On late style: Edward Said's humanism

Pal Ahluwalia*

*Corresponding author for this work

Research output: Chapter in Book/Report/Conference proceedingChapter


Since Edward Said’s untimely death in September 2003, his interventions appear all the more poignant particularly in terms of Palestine toward which so much of his energy was directed. Although Said was unquestionably Palestine’s best known spokesperson in the West, he had an uncanny ability not to succumb to nationalistic rhetoric or fervour. Rather, he maintained a critical independence. That he was able to do so, is not surprising given his commitment to a humane secular politics which underpinned his entire project. During his last few years, with Said aware that he had a debilitating disease; his work was underpinned by an urgency and power that can be witnessed in Frantz Fanon’s The Wretched of the Earth (1967). This also was written at a time when Fanon knew that his life was drawing to a close. Edward Said’s late style is one that emerged in what can be described as a ‘space of death’.2 It is a style that is ‘informal, freely ruminative, personal, and tirelessly reexamining his thinking as it encountered the new circumstances of the post-9/11 world’.3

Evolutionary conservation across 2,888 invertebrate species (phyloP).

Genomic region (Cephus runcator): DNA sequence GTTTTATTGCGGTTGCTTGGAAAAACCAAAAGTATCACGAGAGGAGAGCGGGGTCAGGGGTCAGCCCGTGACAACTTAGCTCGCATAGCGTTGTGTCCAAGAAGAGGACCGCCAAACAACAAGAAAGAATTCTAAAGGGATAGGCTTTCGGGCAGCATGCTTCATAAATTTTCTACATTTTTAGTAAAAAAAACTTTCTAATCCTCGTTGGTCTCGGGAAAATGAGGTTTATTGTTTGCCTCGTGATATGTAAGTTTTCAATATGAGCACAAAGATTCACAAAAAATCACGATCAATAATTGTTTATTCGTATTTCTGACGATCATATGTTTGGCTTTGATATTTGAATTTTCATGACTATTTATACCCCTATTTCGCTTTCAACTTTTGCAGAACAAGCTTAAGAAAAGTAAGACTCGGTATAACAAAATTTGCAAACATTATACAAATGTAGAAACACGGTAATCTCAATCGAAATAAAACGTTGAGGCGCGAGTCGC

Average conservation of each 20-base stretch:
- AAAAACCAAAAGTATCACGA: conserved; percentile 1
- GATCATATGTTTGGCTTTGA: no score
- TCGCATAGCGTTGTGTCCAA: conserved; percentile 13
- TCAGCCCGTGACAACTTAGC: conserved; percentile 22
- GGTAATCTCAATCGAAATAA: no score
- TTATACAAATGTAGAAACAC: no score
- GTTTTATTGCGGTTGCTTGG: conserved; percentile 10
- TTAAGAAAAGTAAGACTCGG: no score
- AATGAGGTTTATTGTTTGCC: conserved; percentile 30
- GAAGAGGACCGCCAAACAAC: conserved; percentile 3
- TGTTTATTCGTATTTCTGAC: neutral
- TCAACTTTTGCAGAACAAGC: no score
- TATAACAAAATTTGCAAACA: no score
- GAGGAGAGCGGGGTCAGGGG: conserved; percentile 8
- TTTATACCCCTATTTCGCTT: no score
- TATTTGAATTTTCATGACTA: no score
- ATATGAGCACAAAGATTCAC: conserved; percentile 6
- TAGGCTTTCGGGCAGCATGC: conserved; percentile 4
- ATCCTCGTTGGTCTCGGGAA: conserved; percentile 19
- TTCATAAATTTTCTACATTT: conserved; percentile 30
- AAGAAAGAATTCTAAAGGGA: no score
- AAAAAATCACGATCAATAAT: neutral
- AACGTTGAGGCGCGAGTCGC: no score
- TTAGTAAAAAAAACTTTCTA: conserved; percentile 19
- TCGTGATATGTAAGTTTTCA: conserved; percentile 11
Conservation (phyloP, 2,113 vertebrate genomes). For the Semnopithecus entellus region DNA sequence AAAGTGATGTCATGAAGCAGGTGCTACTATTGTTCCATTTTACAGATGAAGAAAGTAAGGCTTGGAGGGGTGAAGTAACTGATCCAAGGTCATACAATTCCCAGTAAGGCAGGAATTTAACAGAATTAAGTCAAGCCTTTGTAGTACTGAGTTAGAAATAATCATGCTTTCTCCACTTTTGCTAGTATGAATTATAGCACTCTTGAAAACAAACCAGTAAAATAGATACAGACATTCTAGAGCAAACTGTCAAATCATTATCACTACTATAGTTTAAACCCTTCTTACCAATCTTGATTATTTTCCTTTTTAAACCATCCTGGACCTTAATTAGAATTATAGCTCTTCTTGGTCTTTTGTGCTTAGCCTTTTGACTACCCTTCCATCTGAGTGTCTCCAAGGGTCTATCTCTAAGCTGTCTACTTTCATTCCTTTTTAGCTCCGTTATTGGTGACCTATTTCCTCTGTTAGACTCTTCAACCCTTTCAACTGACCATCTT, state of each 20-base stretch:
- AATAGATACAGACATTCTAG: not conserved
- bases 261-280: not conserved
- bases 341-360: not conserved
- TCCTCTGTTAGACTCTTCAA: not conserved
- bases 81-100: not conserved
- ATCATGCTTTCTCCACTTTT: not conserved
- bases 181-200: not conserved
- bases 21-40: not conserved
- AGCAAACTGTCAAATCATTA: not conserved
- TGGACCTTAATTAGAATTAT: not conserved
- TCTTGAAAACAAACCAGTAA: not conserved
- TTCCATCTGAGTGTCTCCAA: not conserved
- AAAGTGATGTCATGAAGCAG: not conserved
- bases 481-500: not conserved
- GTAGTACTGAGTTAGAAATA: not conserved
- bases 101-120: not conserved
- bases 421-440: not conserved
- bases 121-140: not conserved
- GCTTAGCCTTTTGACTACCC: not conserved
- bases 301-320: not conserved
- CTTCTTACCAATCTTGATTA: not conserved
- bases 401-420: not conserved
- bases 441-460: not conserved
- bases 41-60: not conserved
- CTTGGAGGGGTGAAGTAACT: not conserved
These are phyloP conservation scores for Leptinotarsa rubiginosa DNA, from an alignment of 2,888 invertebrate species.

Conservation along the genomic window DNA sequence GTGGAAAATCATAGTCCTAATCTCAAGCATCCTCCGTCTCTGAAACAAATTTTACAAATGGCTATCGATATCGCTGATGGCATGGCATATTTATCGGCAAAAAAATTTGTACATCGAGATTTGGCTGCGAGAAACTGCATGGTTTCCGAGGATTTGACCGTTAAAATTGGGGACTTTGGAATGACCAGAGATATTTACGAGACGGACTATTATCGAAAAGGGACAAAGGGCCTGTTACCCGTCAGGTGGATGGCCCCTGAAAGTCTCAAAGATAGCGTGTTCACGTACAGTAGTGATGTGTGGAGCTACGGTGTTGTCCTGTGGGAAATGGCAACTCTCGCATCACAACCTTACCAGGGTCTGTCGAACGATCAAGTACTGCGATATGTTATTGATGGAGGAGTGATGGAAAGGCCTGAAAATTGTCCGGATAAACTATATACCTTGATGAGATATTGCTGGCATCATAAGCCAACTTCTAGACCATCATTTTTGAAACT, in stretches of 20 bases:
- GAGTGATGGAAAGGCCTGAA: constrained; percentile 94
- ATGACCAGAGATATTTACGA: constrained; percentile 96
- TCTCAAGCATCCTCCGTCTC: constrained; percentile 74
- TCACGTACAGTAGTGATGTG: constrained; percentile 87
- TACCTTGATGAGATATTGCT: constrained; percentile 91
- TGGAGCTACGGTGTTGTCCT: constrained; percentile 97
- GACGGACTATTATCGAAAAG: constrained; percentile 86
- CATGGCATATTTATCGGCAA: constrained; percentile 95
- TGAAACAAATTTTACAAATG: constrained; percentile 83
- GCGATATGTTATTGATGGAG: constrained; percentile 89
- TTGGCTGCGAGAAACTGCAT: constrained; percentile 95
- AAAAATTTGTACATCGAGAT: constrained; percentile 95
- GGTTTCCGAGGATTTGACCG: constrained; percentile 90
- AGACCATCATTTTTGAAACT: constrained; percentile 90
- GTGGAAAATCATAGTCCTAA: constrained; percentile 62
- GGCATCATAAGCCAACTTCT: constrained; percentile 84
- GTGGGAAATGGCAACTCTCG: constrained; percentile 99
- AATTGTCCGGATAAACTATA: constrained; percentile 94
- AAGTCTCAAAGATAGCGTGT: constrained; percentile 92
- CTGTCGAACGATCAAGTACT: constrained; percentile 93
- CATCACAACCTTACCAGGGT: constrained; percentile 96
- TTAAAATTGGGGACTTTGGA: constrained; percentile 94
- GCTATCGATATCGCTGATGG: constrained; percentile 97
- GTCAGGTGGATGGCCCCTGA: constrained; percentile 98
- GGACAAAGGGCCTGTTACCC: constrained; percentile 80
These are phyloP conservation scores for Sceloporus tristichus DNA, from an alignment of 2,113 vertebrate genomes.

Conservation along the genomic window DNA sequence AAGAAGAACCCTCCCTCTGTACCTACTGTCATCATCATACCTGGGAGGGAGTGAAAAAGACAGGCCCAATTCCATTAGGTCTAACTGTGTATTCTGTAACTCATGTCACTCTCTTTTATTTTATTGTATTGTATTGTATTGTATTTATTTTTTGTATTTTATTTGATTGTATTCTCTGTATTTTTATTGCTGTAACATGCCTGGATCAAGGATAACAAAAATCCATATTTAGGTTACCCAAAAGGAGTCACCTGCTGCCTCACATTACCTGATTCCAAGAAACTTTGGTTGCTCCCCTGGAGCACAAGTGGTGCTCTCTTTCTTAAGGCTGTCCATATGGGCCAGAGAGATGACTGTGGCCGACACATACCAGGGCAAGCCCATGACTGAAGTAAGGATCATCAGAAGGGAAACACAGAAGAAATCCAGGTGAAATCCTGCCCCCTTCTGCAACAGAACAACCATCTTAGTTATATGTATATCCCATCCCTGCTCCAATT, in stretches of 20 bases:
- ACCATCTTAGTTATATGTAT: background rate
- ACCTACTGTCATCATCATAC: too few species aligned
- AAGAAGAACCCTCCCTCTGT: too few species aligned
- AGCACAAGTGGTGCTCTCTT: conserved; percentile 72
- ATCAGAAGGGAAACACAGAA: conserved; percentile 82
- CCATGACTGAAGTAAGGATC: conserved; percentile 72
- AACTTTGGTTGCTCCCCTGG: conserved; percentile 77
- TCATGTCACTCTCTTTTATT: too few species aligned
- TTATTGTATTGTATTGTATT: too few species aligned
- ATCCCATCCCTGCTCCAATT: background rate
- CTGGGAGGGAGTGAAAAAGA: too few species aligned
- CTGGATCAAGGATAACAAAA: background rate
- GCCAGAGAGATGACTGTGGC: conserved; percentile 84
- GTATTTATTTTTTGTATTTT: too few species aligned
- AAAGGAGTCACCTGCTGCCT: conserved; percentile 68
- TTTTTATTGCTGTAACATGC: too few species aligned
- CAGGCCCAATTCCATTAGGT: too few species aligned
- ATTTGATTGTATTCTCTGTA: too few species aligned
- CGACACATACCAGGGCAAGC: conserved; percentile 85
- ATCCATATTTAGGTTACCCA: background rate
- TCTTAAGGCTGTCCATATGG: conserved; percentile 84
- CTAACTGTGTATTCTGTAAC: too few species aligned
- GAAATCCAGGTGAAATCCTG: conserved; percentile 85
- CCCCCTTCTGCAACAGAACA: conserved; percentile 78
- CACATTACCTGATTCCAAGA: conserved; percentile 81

Original languageEnglish
Title of host publicationEdward Said and the Literary, Social, and Political World
EditorsRanjan Ghosh
Place of PublicationLondon
Number of pages13
ISBN (Electronic)9780203879788
ISBN (Print)9780415963237
Publication statusPublished - 2009

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